A recent survey conducted by #MEAction UK found that UK specialist myalgic encephalomyelitis (ME) services are not fit for purpose. Areas investigated included:
- Management strategies
- Experience attending a clinic
- Cognitive behavioural therapy (CBT)
- Activity management
The survey was conducted to provide evidence to the National Institute for Health and Care Excellence (NICE) in response to their latest call for evidence. #MEAction UK has submitted the survey report along with a range of studies and surveys relevant to this call. NICE are re-writing their guidelines on ME, with new guidelines due to be published in October 2020.
The survey was conducted online, with the questionnaire available between 24th September and 7th October, 2019. An online methodology was used in order to meet the deadline for evidence set by NICE: time constraints did not allow for paper based surveys to be sent out. A total of 1,906 respondents completed the survey by the deadline.Read the full submission
#MEAction UK identified the potential for patient data to enhance NICE’s guideline development. Considering there is a lack of evidence in specific areas identified by NICE, we felt it was imperative to provide further evidence – working to create a balance between the professional judgement being used to write these guidelines and the expertise by experience of people with ME especially where the wisdom of these two evidence sources contradicts.
With regards to management strategies during assessment for diagnosis, results showed that healthcare professionals are commonly providing advice to maintain or increase activity during this period. Almost 9 out of 10 respondents deteriorated having followed this advice, compared to less than 1 in 10 who were told to rest. Healthcare professional’s initial advice had a significant effect on patient outcomes:
- 23.9% of respondents were told to increase their activity levels. 90% of these respondents reported that they deteriorated having followed this advice
- By comparison, of the 21.6% of respondents who had been told to decrease their activity and rest, 36.8% improved and only 9% had deteriorated
94.4% of respondents reported that, in hindsight, the most helpful advice they could have been given when first presenting with symptoms of ME was to decrease activities and rest whilst ill.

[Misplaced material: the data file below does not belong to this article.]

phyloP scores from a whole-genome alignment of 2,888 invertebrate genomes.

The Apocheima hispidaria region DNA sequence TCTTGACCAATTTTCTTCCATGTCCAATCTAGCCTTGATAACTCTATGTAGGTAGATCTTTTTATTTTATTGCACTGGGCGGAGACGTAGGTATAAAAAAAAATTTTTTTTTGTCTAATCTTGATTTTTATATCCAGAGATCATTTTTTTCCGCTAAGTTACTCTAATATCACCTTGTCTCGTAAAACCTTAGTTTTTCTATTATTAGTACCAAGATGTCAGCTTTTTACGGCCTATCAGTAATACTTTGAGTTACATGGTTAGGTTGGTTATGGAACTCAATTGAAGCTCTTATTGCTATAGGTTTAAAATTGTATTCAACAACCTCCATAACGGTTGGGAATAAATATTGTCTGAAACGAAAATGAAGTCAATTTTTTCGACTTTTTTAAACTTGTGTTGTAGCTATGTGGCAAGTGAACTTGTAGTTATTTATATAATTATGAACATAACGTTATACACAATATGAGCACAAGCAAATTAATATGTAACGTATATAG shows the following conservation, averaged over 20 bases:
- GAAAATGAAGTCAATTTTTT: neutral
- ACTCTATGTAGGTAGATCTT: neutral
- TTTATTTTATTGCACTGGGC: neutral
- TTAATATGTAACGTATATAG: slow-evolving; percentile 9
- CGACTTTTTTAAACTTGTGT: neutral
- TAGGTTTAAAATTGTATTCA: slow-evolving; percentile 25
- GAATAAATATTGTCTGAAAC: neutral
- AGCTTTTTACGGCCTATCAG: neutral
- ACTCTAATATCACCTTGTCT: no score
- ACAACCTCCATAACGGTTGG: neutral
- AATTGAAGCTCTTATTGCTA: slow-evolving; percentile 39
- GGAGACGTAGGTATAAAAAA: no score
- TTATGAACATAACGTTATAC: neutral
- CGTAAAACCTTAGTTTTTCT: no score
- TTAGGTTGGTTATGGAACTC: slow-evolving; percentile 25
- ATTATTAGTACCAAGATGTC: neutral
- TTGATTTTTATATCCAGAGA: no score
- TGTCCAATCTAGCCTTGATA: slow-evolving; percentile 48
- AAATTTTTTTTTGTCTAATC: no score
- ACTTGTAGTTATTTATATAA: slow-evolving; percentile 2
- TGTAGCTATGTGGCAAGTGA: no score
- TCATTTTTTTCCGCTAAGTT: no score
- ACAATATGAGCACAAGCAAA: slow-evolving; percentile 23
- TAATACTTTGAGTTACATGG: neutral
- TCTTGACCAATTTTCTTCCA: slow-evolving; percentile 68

In relation to methods of monitoring and/or reviewing, results identified that there was a failure of services to provide ongoing support or follow up and this left respondents feeling abandoned and without help. Furthermore, respondents thought that services should be led by a consultant, with support from professionals trained in the causes and impact of ME.
With respect to people’s experience of interventions for ME, respondents reported that many ME services are providing unsuitable advice and treatments that often have a negative impact on patients’ health. Moreover:
- CBT was not helpful to a majority of respondents
- Advice received on activity management and increasing activity was contrary to what respondents reported would have been most helpful in hindsight
- Respondents were commonly pressured to undergo treatments
- Overall, respondents wanted current services either to adapt or to be entirely rebuilt with patient input, confirming that current services are failing to meet the needs of patients
- Almost half of respondents said they were neither better nor worse (48.1%) after attending an ME service. Of the 51.9% of respondents who reported that attending the clinic changed their health status, over twice as many reported they were worse having attended the clinic than reported improvement.
#MEAction UK concluded that current ME services in the UK are not fit for purpose and urgent change is required.
Check out these charts explaining the responses in more depth, or read the full report with breakdowns of impact and experience by clinic attended: